War against Iraq could escalate into a nuclear conflict and risk the lives
of hundreds of thousands of people in the Middle East, Dr Rowan Williams, the
next Archbishop of Canterbury, warns today.
In his strongest criticism yet of military action, Dr Williams says that a
pre-emptive strike against Saddam Hussein could "rapidly and uncontrollably spiral
down into chaos."
In an article in The Telegraph, he adds that to ignore the fears of people
in the area would leave the West open to the criticism that it was behaving like
a colonial power.
His comments are unlikely to endear him to Downing Street, which is engaged
in delicate negotiations over the wording of a new resolution on Iraq expected
to be debated at the United Nations this week.
Government officials have already privately voiced their irritation at the
anti-war rhetoric of Church of England bishops and Dr Williams, who was selected
for the post of Archbishop by Tony Blair.
Making his first public statement since the retirement last Thursday of his
predecessor, Dr George Carey, Dr Williams recognizes that the Iraqi regime is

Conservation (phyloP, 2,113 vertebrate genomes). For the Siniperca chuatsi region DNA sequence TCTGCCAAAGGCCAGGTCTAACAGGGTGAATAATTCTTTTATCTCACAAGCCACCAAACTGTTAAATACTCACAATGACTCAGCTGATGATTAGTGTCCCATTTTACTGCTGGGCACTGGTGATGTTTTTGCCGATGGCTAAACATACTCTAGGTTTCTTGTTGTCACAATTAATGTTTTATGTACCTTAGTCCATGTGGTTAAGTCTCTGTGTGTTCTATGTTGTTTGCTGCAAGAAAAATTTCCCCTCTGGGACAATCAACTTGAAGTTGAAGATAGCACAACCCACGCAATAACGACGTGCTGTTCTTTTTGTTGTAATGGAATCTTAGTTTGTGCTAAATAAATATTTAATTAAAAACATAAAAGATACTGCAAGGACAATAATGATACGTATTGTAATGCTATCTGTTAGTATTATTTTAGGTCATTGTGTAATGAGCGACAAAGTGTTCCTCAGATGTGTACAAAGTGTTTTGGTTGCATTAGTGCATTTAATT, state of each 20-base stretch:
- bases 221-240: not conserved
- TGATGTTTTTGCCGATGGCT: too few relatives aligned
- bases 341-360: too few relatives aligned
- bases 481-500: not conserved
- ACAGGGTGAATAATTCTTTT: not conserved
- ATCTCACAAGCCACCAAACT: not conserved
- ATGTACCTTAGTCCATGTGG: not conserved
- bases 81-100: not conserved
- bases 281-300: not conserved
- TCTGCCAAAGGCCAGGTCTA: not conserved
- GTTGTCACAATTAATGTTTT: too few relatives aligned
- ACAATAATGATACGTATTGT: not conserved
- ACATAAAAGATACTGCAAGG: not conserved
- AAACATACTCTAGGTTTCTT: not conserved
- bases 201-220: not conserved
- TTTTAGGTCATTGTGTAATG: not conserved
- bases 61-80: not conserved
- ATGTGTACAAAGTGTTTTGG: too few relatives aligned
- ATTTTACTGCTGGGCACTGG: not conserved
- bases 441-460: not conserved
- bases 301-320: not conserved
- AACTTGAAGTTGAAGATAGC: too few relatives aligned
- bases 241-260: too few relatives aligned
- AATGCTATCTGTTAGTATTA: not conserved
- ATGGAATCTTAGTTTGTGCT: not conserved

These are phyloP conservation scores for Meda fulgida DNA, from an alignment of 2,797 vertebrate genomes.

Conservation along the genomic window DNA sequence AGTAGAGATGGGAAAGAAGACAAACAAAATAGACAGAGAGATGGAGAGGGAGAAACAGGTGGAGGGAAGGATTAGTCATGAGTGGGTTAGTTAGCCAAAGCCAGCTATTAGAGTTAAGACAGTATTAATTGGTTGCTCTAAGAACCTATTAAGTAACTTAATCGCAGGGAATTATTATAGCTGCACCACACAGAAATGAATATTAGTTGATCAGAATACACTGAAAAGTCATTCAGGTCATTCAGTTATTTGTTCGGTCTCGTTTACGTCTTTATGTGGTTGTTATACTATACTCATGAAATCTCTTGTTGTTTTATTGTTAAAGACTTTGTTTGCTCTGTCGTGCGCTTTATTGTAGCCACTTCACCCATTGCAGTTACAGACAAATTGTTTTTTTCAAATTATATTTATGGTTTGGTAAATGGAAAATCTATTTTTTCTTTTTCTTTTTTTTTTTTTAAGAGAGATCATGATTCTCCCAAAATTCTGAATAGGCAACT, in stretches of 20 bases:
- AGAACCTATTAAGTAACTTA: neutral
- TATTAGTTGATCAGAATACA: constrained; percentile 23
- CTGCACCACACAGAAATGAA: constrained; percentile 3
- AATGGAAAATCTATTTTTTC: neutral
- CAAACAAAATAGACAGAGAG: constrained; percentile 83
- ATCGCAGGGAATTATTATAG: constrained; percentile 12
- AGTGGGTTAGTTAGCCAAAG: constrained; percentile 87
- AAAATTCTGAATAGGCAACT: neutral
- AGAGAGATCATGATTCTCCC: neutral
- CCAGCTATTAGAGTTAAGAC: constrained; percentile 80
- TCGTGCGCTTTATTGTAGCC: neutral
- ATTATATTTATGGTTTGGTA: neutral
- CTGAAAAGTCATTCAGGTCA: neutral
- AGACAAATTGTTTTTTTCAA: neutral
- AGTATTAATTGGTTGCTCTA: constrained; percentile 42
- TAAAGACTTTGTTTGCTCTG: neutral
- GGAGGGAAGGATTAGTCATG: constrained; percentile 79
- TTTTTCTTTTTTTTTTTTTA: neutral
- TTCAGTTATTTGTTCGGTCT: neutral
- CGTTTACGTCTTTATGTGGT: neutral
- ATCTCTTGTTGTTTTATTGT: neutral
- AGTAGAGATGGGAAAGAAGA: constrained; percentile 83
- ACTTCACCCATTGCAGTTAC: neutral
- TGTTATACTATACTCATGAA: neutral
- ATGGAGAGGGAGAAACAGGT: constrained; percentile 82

"brutal and violent". However, pre-emptive action against Saddam could "undermine
the society of states" and destabilize other parts of the world, a dangerous prospect
when a number of countries have weapons of mass destruction.
"The exact calculation of what weaponry might be employed by a cornered Saddam
Hussein is uncertain; and so is the retaliation that might then be provoked in
the region from its sole nuclear power, Israel," he says.
An attack by the West is likely to "risk the lives of hundreds of thousands
in a region that could rapidly and uncontrollably spiral down into chaos. We also
jeopardize any authority we might have to appeal for restraint in other situations
on the basis of international law."
The moral issue is whether the West is the best judge of the needs of the region,
especially when that judgment appears to overrule local concerns.
The Archbishop has been a consistent opponent of war against Iraq since he
signed a declaration in July which described it as "illegal and immoral". On the
day of his appointment later that month he pledged to continue asking "awkward
questions". Dr Carey has also been an outspoken critic of action against Iraq.
The United States is expected to present a revised version of its draft resolution
on Iraq to the UN within days.
Mr Blair and President George W Bush have been pressing for a tough resolution
which would allow the West to take military action the moment Saddam frustrated
the work of weapons inspectors.
But they are believed to have softened their language after Russia and France
argued that a second resolution would have to be framed and debated for war to
have a UN mandate.
Saddam said yesterday that Iraq would take the new resolution "into consideration"
if it was not merely a pretext for an American strike on Baghdad.
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